BGV Theorem: Do expanding-on-average universes require infinite speeds?

  • Clarifying the question

    Two man are racing. One has an electricity symbol on his head and is losing.

    In 2003, the so-called BGV theorem was published in an updated paper. (The theorem is also called the Borde-Guth-Vilenkin theorem, after the papers's authors: Alan Guth, Alvin Borde, and Alexander Vilenkin). The BGV theorem is a straightforward proof that any universe which expands on average has to connect in a finite amount of time to a past boundary.1 , 2 The proof moves by way of demonstrating that any such eternally inflating spacetime would require that faster-than-light travel be possible. (In fact, the required speed asymtotes to infinity.) Is this theorem correct? Do expanding-on-average spacetimes require such speeds?

    1. In their own words:
      Alan Guth, Alvin Borde, and Alexander Vilenkin: “Our argument shows that null and time-like geodesics are, in general, past-incomplete in inflationary models, whether or not energy conditions hold, provided only that the averaged expansion condition Hav > 0 holds along these past-directed geodesics.” [“Inflationary spacetimes are not past-complete” at arXiv:gr-qc/0110012 (2003) 3.] To define some terms:
      Geodesic (in General Relativity) = def. The path that space takes a free floating particle through, as it expands or contracts. The particle ignores all influences other than gravity.
      Geodesically incomplete = def. A geodesic whose path is incomplete (finite): it terminates at some point. Geodesic incompleteness is symptomatic of a beginning/ending to classical spacetime.
      You can think of geodesics as the time-directioned lines in canonical Big Bang cone picture. The lines may be infinite towards the future, but they terminate in the past at the supposed singularity.
    2. Notably, the boundary is most likely a singularity. Geodesic incompleteness is symptomatic of singularities.

      Stephen Hawking & Roger Penrose: “One can then recognize the occurrence of singularities by the existence of incomplete geodesics that cannot be extended to infinite values of the affine parameter. Definition of Singularity: A spacetime is singular if it is timelike or null geodesically incomplete but cannot be embedded in a larger spacetime. This definition reflects the most objectionable feature of singularities, that there can be particles whose history has a beginning or end at a finite time” [The Nature of Space and Time (Princeton, 1996), 15.]
      Aron Wall: “If we assume that the universe was always expanding, so that the BGV theorem applies, then presumably there must have been some type of initial singularity.” [“Did the Universe Begin? III: BGV Theorem. ]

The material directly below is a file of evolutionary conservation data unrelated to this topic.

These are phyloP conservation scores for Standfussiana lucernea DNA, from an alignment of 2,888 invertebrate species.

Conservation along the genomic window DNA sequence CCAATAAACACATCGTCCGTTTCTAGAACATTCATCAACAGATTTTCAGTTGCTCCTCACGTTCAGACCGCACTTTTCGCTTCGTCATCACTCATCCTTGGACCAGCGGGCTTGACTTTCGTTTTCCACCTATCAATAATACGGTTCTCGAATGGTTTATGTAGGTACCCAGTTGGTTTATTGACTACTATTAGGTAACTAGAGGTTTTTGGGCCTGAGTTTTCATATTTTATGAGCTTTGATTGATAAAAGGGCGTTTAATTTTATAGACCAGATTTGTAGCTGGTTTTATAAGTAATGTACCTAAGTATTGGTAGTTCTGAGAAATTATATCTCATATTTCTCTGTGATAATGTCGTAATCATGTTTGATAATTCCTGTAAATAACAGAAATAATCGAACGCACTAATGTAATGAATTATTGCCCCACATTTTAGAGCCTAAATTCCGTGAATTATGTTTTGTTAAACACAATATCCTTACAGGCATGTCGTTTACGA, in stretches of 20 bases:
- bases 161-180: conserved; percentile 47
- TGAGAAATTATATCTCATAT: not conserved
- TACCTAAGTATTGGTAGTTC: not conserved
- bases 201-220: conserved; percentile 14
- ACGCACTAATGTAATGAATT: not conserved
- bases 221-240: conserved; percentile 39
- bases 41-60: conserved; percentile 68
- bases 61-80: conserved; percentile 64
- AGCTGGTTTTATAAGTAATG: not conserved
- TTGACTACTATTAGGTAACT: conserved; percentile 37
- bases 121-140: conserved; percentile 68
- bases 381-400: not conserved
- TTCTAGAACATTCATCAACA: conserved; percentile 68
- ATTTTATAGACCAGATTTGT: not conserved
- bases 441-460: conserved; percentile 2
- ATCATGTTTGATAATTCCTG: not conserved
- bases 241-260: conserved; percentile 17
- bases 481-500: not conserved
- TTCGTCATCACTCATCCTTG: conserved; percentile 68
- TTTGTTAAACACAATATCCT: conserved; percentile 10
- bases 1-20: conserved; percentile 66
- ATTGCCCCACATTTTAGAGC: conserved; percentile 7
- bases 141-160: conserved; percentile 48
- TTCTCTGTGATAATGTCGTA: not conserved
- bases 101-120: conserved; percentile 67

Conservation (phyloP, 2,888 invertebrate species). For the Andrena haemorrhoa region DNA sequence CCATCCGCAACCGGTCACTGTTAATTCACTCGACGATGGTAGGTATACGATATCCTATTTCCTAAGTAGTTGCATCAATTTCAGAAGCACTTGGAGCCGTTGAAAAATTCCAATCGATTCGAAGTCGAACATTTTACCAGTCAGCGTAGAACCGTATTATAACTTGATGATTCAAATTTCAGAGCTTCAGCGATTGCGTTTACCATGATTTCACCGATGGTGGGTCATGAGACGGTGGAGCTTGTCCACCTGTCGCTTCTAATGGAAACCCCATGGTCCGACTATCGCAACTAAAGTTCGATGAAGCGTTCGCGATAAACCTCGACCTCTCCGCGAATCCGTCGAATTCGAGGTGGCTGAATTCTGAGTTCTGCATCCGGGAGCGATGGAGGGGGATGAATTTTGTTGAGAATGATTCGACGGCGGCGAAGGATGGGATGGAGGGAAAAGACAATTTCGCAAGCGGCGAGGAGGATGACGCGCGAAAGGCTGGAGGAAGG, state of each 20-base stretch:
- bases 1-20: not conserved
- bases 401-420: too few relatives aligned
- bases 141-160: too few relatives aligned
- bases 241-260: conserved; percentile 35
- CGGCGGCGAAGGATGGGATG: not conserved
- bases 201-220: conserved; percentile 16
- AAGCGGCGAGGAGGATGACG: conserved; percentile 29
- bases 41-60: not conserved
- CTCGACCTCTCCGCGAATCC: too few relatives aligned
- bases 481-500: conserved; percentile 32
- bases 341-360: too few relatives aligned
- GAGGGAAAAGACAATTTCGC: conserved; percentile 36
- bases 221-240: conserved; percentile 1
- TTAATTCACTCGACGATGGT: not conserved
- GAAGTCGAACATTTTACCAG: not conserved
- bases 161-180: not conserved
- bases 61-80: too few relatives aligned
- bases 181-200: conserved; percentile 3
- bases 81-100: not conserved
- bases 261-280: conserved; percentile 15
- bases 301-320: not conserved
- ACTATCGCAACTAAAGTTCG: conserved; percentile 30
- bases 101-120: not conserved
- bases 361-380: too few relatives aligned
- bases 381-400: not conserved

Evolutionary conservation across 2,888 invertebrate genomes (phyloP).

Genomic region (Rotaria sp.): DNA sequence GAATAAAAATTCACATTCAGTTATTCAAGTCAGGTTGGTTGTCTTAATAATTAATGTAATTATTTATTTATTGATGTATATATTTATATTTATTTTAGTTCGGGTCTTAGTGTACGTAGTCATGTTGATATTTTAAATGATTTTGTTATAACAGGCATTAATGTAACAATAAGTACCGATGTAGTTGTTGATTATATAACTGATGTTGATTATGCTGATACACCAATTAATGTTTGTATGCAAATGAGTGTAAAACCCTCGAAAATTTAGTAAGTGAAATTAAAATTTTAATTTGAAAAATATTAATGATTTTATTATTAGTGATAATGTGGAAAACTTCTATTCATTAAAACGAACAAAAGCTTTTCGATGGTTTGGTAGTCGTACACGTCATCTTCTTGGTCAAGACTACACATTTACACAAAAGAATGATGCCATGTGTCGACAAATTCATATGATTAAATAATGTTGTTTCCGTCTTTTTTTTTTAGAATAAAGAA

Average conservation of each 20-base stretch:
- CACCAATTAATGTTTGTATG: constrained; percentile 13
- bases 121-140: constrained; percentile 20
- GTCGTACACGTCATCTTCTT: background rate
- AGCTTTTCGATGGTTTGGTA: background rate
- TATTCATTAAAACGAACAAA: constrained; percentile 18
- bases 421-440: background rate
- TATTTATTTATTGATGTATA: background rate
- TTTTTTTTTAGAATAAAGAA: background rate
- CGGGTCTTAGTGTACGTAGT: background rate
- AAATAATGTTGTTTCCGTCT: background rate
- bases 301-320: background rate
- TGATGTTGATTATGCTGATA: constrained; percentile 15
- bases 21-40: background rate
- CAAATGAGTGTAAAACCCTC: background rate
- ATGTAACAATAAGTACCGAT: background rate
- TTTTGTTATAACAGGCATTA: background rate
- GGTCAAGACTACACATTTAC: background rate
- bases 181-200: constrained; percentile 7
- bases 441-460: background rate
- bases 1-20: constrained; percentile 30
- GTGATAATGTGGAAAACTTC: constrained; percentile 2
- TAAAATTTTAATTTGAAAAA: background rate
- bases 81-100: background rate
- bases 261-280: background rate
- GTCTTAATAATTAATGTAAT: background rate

• Physicists and cosmologists unanimously agree

    • Gary Gibbons: “These examples also underscore the need for a theory of initial conditions in order to understand cosmology and the initial singularity or big bang. As emphasized by Penrose among others, elementary thermodynamic arguments indicate that the Universe began in a very special state and even proponents of eternal inflation have had to concede, following Borde, Guth, and Vilenkin, that eternity is past incomplete.” [“Singularities” in The Quantum Structure of Space and Time eds Gross, Henneaux, Sevrin (World Scientific Publishing, 2005), 60.]
    • Gregory Vereshchagin: “However, inflation is insufficient when we face the challenge of cosmological singularity. In fact, it is shown that inflationary spacetimes are geodesically incomplete and therefore initial cosmological singularity is present even if inflation is of the eternal time and final singularity never occurs. [“Gauge Theories of Gravity with the Scalar Field Cosmology,” in Frontiers in Field Theory ed. Kovras (Nova Science, 2005), 215.]
    • Mary-Jane Rubenstein: “In 2003, however, Arvind Borde, Alan Guth, and Alexander Vilenkin published a highly influential paper arguing that inflationary models cannot be ‘past eternal’” [Worlds Without End: The Many Lives of the Multiverse (Colombia, 2014), 284.]
“Yes, after all…
  • Vilenkin's spacetraveler

    Vilenkin's spacetraveler must have been traveling infinitely fast in the past. (What follows is a simplified version of the BGV proof with no math):

    • Alexander Vilenkin: “Let us now introduce another observer who is moving relative to the spectators [each of whom is motionless except for their riding the expansion of space]. We shall call him the space traveler. He is moving by inertia, with the engines of his spaceship turned off, and has been doing so for all eternity. As he passes the spectators, they register his velocity.”

    Since the spectators are flying apart [i.e. the universe is expanding], the space traveler’s velocity relative to each successive spectator will be smaller than his velocity relative to the preceding one. Suppose, for example, that the space traveler has just zoomed by the Earth at the speed of 100,000 kilometers per hour and is now headed toward a distant galaxy, about a billion light years away. That galaxy is moving away from us at a speed of 20,000 kilometers per second, so when the space traveler catches up with it, the observers there will see him moving at 80,000 kilometers per second.

    If the velocity of the space traveler relative to the spectators gets smaller and smaller into the future, then it follows that his velocity should get larger and larger as we follow his history into the past. In the limit, his velocity should get arbitrarily close to the speed of light.” [Many Worlds in One (Hill and Wang, 2006), 40.] This is all relevant because, according to standard Einsteinian interpretations, one cannot travel faster than the speed of light, and certainly one cannot travel at infinite speeds.